Man has achieved several impossible distant dreams to reality. Travelling is one among them. His hardwork is the only reason for his ability o travel to any parts of the world. But there are some terrains that normally people cannot access. However, his hardwork has enabled him to reach these destinations too by building roads.
Check out some of the most dangerous roads in the world and try to ride through these only if you have enough confidence. Here goes the count down and watch the video of the last one if you’re still not collapsed.
Karakoram Highway (Pakistan to China)
Location: Pakistan and China
Length: 810 miles (1,300 kilometers)
Maximum Elevation: 15,466 feet (4,714 meters)
Danger: Landslides, falling rocks, floods, avalanches, cliffs, and more
Built as high as 15,000 feet above sea level and under very rough conditions, Karakoram Highway is sometimes considered the Eighth Wonder of the World. Construction on the road began in 1966 and was completed in 1979, although it wasn’t open to the public until 1986.
This dangerous road covers more than 1,300 kilometers and, at least in some places, follows the old Silk Road. Cutting through the most mountainous region in the world, the Karakoram Highway is beset with hazards: rock falls, landslides, avalanches, flooding, snow drifts, reckless drivers, herds of animals, precipitous cliffs and terrible storms.
99-Bend Road to Heaven (China)
Length: 6.8 miles (11 kilometers)
Maximum Elevation: 3,855 feet (1,175 meters)
Danger: Sheer drops, hairpin turns
It comes as no surprise that the country that brought us the Zhangjiajie Grand Canyon Glass Bridge and the rickety wooden walkways of Hua Shan also has its share of dangerous roads. Located in Tianmen Mountain National Park in central China, the 99-Bend Road to Heaven features—you guessed it—99 death-defying hairpin turns constructed hundreds of feet in the air. If you went off the road in such places, you’d surely die in a fiery crash.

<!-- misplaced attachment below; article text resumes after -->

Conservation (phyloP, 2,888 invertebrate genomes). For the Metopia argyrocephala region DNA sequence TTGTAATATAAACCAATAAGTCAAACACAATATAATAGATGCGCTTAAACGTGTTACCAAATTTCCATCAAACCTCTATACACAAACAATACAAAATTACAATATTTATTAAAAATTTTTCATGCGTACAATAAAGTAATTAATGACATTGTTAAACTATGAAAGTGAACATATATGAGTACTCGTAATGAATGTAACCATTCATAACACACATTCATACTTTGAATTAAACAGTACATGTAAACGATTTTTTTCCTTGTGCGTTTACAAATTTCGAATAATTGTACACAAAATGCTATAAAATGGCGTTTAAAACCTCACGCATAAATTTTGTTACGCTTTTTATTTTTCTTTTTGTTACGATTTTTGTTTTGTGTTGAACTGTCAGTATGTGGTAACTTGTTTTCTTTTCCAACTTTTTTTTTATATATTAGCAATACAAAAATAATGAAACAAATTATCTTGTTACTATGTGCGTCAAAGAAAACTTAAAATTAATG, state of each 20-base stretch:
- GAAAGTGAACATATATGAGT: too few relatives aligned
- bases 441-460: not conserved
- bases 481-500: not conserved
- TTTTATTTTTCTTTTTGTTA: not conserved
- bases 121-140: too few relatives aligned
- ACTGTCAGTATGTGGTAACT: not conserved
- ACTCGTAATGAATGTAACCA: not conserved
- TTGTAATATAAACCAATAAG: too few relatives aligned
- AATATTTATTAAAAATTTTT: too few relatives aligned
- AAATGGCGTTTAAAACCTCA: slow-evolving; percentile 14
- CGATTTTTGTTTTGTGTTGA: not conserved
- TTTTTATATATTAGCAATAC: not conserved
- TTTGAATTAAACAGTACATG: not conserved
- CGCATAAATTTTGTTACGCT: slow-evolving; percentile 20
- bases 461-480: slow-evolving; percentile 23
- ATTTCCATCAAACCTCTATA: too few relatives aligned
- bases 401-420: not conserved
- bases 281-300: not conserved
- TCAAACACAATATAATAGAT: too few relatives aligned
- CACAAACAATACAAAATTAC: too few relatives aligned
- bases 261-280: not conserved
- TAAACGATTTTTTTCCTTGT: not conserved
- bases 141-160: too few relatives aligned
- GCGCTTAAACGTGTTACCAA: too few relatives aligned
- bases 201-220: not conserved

Pan American Highway (Alaska to Chile)
Location: North, Central, and South America
Length: 30,000 mi (48,000 kilometers)
Maximum Elevation: 10,499 feet (3,200 meters)
Danger: Inclement weather, difficult terrain, cartels, wild animals
The Pan American Highway (PAH) is not entirely dangerous, that is, it’s probably no worse than your average American highway. But in some places, you risk your freedom and even your life by using the PAH as a means of travel. Certainly, a dangerous section of the PAH winds through Mexico and Central America, where drug cartel terrorists roam.
Sichuan-Tibet Highway (China)
Location: China and Tibet
Length: 1,330 miles (2,140 kilometers)
Maximum Elevation: 15,420 feet (4,700 meters)
Dangers: Rockslides, mudslides, avalanches, hairpin turns, cliffs
This very long highway connects Chengdu in Sichuan with Lhasa in Tibet, through an area known as Kham. Continuously beset with rockslides and avalanches, the Sichuan-Tibet Highway is a treacherous, switchback-laden highway that winds among towering peaks, often causing vomit-spewing altitude sickness in travelers. The road was built between 1950 and 1954 and since then, many thousands of people have died while traveling on the Sichuan-Tibet Highway (a shocking 7,500 deaths for every 100,000 drivers).